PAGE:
Bosnia and Herzegovina

Population: 3,87 million
51 197 km2
39 billion dollar (estimate 2015)
GDP per capita (PPP):
10 200 dollar (estimate 2015)
Rate of growth:
2,1 percent (estimate 2015)
Head of state:
 Mladen Ivanic, Bakir Izetbegovic, Dragan Covic (rotating)
Head of government:
Denis Zvizdic

Conference in Bosnia, september 2012

The disintegration of Yugoslavia resulted in an armed conflict in 1992 in Bosnia and Herzegovina. In the wake of the Dayton Agreement, signed in November 1995, a peace process was initiated in the Balkans which eventually brought a three-year conflict among the ethnicities to an end.

A multi-ethnic, democratically elected government was formed with responsibility for foreign policy as well as economic and fiscal policy. Domestic policy is set on a lower level, with two governing entities, the Federation of Bosnia and Herzegovina and Republika Srpska.

To guarantee the security in the country former peacekeeping missions was replaced by the EU force EUFOR Althea, in 2004. Initially this force consisted of about 7,000 men, but it has gradually decreased and today about 600 men are stationed in Bosnia and Herzegovina.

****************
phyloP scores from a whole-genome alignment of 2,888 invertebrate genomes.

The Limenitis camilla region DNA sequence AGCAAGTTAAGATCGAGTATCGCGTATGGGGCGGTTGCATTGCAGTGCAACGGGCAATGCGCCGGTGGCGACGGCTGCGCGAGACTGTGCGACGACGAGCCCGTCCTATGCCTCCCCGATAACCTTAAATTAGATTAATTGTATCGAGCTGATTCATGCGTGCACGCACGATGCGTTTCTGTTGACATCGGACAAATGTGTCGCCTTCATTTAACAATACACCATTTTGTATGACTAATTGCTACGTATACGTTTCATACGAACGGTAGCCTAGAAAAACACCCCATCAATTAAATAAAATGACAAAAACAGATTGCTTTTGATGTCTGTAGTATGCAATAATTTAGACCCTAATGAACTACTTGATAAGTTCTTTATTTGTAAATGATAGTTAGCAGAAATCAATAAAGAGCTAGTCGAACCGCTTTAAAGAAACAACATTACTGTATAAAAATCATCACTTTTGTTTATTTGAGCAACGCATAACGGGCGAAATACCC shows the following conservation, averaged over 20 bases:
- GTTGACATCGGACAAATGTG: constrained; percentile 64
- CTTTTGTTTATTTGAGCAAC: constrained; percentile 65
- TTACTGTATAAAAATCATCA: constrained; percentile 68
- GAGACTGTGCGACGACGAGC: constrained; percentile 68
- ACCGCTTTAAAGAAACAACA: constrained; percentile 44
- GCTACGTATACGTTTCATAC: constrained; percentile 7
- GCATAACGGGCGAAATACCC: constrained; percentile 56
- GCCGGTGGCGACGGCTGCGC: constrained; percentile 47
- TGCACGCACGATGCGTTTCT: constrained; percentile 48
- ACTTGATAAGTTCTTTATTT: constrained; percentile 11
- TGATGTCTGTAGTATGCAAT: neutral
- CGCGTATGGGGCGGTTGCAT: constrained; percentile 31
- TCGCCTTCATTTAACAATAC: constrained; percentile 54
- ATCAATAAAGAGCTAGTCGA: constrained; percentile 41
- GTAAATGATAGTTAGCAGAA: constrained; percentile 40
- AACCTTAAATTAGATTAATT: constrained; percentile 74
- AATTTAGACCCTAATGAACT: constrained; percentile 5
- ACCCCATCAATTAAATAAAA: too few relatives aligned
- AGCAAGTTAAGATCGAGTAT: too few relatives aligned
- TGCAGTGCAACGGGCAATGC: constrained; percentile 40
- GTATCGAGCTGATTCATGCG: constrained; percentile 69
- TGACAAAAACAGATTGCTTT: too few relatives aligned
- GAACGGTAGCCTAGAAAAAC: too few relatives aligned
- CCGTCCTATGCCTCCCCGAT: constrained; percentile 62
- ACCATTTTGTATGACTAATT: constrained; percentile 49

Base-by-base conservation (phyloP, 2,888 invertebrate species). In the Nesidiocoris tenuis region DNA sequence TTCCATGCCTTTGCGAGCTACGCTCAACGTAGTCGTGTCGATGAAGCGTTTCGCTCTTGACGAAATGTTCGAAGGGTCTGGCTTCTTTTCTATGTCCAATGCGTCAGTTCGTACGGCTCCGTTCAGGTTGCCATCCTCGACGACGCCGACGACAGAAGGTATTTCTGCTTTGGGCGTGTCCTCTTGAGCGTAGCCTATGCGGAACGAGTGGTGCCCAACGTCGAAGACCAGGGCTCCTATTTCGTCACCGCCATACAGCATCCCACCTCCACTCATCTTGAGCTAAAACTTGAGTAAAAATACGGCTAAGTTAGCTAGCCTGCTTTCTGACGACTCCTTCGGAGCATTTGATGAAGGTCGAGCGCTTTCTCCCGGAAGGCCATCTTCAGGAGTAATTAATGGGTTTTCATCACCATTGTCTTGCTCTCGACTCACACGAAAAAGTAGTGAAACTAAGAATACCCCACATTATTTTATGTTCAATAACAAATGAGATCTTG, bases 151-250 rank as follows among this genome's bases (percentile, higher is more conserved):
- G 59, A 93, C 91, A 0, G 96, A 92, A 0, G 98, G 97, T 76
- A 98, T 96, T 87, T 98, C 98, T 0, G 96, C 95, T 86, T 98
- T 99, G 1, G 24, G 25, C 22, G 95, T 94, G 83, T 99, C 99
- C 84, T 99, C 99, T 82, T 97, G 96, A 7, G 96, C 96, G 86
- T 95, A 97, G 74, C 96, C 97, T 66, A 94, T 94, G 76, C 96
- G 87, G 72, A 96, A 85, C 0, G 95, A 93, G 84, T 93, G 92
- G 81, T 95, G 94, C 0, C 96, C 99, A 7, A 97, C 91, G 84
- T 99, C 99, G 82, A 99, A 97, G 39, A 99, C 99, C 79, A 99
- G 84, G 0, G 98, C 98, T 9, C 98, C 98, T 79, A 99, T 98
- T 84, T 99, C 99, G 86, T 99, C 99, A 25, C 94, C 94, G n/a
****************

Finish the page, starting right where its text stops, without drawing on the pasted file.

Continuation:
Respect for democratic principles and understanding of democratic values is not sufficiently wide-spread. Nor is the situation in terms of human rights, freedom of speech, freedom of association, freedom to convene and freedom of opinion satisfactory.

The presidency of Bosnia-Herzegovina rotates among three members of the Presidential Council – one Serb, one Croat, and one Bosniak. The Office of the High Representative (OHR) has great political influence. This institution, which was created by means of the Dayton Agreement, and was first upheld by Mr Carl Bildt, has played a critical role in Bosnian politics. The goal is to dismantle the institution, but in the current situation there is no forecast of when this can be done. Mr Valentin Inzko, who now holds the office, said in an interview with the BBC (2014-03-13) that nowadays the Office has a supervisory role, focusing on local ownership.